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Le Mont de St Siméon

Île de France, France

Five Great Walks in the Île de France

Posted by Luci Ackers on Mar 25, 2015
Eiffel Tower in France
Eiffel Tower in France

Explore the fantastic Île de France region by walking in some of the rural areas and taking in the sights of peaceful countryside and quiet villages. Visit some of the top cultural areas too and learn why this region is so popular.

Bear in mind that the routes below are guides that are best followed on a map. Read the route description here and then plot your walk on a map or even on google so that you can be sure you definitely won't get lost!


Local Circuit

For a gentle ramble through countryside, start in the village of St. Siméon and take the main road out, along the Avenue du Mizande, which should be part of the Grande Randonnee 14. You'll leave the road on a broad track through woodland. Continue along here, through fields until the junction that is signposted with the Grande Randdonnee left, follow this. You should keep going along here and it will turn into the G.R11. You will pass open farmland and patches of woodland and eventually get to a T junction. Go left again. Keep walking, heading into the woodland and, when you're out the other side, you'll have views over St. Siméon. Walk through the hamlet of Le Grand Mont until you hit the main road, turn right onto the Avenue du Mizande and retrace your first steps back to St. Siméon.


Paris is one of the most famous cities in the world and is so jam-packed full of culture, it would be a shame not to do a walking tour. Luckily, a large amount of the most well known sights are located around the banks of the Seine, so a reasonably simple walk will cover the top ones (or a river tour will do just as well, if you can't face a walk). Start at the Notre Dame, on the Île de la Cité, cross the river and head west along the bank of the Seine until you reach the Rue Robert Esnault-Pelterie. Turn down here to pass Les Invalides, with its golden dome, which now houses a military museum and the tomb of Napoleon. Then a right turn along Av. De Tourvill and make your way back towards the river via the Eiffel Tower.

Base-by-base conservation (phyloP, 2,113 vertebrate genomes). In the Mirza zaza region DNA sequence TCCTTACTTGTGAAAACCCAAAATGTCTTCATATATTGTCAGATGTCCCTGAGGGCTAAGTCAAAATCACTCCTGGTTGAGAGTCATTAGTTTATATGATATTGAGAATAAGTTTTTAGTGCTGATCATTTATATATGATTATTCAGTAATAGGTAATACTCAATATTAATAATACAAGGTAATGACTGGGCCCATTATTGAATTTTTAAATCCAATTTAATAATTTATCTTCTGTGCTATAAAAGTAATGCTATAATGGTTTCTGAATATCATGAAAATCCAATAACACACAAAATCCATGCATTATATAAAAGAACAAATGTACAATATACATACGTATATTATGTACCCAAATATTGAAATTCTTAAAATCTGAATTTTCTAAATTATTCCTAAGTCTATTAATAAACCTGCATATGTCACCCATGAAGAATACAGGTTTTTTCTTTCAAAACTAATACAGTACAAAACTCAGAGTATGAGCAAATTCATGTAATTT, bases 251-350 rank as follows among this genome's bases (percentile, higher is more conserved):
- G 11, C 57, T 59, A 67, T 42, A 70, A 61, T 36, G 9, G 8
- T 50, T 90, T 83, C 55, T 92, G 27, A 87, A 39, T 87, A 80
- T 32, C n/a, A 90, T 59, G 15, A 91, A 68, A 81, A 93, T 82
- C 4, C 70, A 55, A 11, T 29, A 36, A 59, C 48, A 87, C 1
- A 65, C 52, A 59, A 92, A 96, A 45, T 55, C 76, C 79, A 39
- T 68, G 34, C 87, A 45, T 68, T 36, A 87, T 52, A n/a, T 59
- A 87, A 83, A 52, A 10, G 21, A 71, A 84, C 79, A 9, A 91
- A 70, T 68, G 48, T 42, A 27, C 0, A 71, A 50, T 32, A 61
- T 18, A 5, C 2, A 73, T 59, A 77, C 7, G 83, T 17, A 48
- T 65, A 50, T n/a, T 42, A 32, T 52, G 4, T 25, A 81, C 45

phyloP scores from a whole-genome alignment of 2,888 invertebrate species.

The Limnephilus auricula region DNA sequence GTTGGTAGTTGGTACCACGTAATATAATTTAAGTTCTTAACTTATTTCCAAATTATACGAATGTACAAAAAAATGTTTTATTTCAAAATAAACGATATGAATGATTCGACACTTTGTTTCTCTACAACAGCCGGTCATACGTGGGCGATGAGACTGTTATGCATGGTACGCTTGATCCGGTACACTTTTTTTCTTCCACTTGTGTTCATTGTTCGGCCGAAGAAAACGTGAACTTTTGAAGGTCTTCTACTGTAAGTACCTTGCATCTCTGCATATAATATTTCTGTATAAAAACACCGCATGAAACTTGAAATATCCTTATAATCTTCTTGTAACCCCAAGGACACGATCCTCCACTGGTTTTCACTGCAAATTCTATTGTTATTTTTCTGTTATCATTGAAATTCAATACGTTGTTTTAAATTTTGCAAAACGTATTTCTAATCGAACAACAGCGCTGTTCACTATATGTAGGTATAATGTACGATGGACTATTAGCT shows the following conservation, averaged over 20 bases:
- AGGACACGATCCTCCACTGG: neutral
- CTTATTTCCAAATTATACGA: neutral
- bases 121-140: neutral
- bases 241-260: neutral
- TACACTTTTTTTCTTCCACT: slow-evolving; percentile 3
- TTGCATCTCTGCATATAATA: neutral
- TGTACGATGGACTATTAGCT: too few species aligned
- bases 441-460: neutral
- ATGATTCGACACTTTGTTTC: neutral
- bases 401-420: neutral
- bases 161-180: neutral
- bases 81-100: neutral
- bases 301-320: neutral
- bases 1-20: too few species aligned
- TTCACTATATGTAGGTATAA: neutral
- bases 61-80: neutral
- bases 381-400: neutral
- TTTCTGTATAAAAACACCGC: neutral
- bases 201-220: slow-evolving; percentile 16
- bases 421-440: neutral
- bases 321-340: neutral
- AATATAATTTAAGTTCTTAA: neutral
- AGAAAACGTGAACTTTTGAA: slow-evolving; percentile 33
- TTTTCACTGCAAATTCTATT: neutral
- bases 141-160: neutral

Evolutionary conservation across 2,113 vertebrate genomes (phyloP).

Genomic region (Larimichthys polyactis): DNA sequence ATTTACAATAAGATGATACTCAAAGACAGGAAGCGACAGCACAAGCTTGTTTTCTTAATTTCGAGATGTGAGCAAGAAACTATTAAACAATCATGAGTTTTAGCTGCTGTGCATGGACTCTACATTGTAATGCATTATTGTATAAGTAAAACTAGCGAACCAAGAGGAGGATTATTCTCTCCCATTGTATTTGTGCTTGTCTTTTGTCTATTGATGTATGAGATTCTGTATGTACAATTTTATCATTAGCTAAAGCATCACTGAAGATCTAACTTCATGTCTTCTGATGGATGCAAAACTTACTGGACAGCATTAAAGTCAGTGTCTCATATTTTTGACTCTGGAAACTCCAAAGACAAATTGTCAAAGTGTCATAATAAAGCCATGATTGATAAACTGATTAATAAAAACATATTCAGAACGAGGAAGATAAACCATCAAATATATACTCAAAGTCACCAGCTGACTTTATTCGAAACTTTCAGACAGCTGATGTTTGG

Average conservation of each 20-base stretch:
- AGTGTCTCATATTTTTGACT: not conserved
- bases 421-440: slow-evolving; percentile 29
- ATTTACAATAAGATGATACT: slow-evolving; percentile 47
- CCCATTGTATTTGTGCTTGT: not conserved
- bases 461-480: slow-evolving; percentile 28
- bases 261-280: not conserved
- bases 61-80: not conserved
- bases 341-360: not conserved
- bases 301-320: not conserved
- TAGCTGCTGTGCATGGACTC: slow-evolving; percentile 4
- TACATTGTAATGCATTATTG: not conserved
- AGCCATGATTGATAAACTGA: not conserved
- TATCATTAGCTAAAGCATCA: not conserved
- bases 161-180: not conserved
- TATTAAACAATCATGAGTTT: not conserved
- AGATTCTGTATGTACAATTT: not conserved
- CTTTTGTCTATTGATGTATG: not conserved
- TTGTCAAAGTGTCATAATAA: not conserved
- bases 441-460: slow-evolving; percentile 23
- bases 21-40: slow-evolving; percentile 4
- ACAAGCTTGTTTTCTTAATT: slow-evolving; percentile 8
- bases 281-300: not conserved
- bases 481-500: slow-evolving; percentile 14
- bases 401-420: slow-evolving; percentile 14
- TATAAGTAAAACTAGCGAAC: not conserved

Admire this iconic monument and take a trip to the top if you can face the queue. Cross the Pont d'léna bridge and go straight through the Trocadéro gardens, stand at the top of the steps and take a fantastic photo of the Tower perfectly framed by the fountains. Then carry on up the flights of steps, between the elegant buildings and to the roundabout with the horse monument. From here it is roughly 25 minutes to the Arc de Triomphe. Take the Avenue Kléber and keep walking. There are several cafés and restaurants en route for a pick-me-up. You'll end up emerging at the Arc by one of the many roads that radiate out from it. Now turn and head down the Av. des Champs-Élysées, enjoying the shops along the way. Cross the Place de la Concorde to wander through the Jardin des Tuileries, enjoy the flower beds and the fountains and eventually end up at the Louvre. And you're done! This is a long route so be prepared to be out all day – but it is well worth the effort to enjoy these top Parisian highlights.

Park and Gardens of Versailles

The Palace of Versailles was the principal residence of the French Kings from Louis XIV to Louis XVI. Reputedly declaring the gardens were equally as important as the palace itself, Louis XIV commissioned André Le Nôtre for their development in 1661. Working with a team of other people, this took 40 years. The stunning Park covers 800 hectares of land and, palace aside, encloses several famous sites such as the Grand Canal, the Orangerie and the Estate of Marie-Antoinette. Wander these magnificent grounds and admire incredible fountains, great basins and elegant statues of marble and bronze. Explore the finely landscaped woodland areas and the classic French-style formal gardens and see why this enchanting place has become part of the Versailles UNESCO World Heritage Site.